Many of the most pressing scientific problems humans currently face are due to the limits of the materials that are available and how they are used. Thus, breakthroughs in materials science are likely to affect the future of technology significantly.
Materials scientists emphasize understanding how the history of a material (its processing) influences its structure, and thus the material's properties and performance. The understanding of processing-structure-properties relationships is called the § materials paradigm. This paradigm is used to advance understanding in a variety of research areas, including nanotechnology, biomaterials, and metallurgy. Materials science is also an important part of forensic engineering and failure analysis - investigating materials, products, structures or components which fail or do not function as intended, causing personal injury or damage to property. Such investigations are key to understanding, for example, the causes of various aviation accidents and incidents.
The material of choice of a given era is often a defining point. Phrases such as Stone Age, Bronze Age, Iron Age, and Steel Age are historic, if arbitrary examples. Originally deriving from the manufacture of ceramics and its putative derivative metallurgy, materials science is one of the oldest forms of engineering and applied science. Modern materials science evolved directly from metallurgy, which itself evolved from mining and (likely) ceramics and earlier from the use of fire. A major breakthrough in the understanding of materials occurred in the late 19th century, when the American scientist Josiah Willard Gibbs demonstrated that the thermodynamic properties related to atomic structure in various phases are related to the physical properties of a material. Important elements of modern materials science are a product of the space race: the understanding and engineering of the metallic alloys, and silica and carbon materials, used in building space vehicles enabling the exploration of space. Materials science has driven, and been driven by, the development of revolutionary technologies such as rubbers, plastics, semiconductors, and biomaterials.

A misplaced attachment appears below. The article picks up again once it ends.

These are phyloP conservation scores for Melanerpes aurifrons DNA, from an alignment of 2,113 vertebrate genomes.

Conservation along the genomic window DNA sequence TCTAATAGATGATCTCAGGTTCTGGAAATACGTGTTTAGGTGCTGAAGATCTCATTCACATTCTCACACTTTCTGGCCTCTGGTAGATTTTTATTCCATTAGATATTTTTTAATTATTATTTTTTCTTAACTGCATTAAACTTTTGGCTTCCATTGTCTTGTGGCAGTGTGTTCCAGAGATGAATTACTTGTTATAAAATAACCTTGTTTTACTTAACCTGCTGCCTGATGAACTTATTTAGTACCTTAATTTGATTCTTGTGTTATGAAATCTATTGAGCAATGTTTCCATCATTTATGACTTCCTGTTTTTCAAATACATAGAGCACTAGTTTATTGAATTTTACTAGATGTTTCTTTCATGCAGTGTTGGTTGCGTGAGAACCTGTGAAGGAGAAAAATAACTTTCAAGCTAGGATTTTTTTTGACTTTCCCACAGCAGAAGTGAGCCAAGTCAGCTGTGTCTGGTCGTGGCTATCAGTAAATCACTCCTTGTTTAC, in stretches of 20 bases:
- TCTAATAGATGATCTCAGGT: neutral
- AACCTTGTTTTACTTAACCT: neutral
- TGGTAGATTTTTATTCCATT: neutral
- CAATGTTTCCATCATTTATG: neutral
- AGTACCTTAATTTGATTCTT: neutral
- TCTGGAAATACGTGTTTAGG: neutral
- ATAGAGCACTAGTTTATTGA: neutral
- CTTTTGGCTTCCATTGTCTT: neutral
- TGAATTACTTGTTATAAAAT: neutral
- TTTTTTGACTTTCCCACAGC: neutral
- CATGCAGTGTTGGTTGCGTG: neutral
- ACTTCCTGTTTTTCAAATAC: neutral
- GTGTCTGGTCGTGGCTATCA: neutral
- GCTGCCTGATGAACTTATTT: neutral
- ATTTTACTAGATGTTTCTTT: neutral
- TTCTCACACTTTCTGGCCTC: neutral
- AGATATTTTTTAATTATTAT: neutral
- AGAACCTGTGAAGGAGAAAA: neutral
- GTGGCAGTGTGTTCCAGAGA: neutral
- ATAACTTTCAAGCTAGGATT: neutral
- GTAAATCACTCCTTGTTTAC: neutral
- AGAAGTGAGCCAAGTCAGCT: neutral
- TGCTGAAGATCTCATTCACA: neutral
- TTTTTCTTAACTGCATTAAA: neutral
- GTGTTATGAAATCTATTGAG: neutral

Before the 1960s (and in some cases decades after), many materials science departments were named metallurgy departments, reflecting the 19th and early 20th century emphasis on metals. The growth of materials science in the United States was catalyzed in part by the Advanced Research Projects Agency, which funded a series of university-hosted laboratories in the early 1960s "to expand the national program of basic research and training in the materials sciences." The field has since broadened to include every class of materials, including ceramics, polymers, semiconductors, magnetic materials, medical implant materials, biological materials, and nanomaterials, with modern materials classed within 3 distinct groups: Ceramic, Metal or Polymer. The prominent change in materials science during the last two decades is active usage of computer simulation methods to find new compounds, predict various properties, and as a result design new materials at a much greater rate than previous years.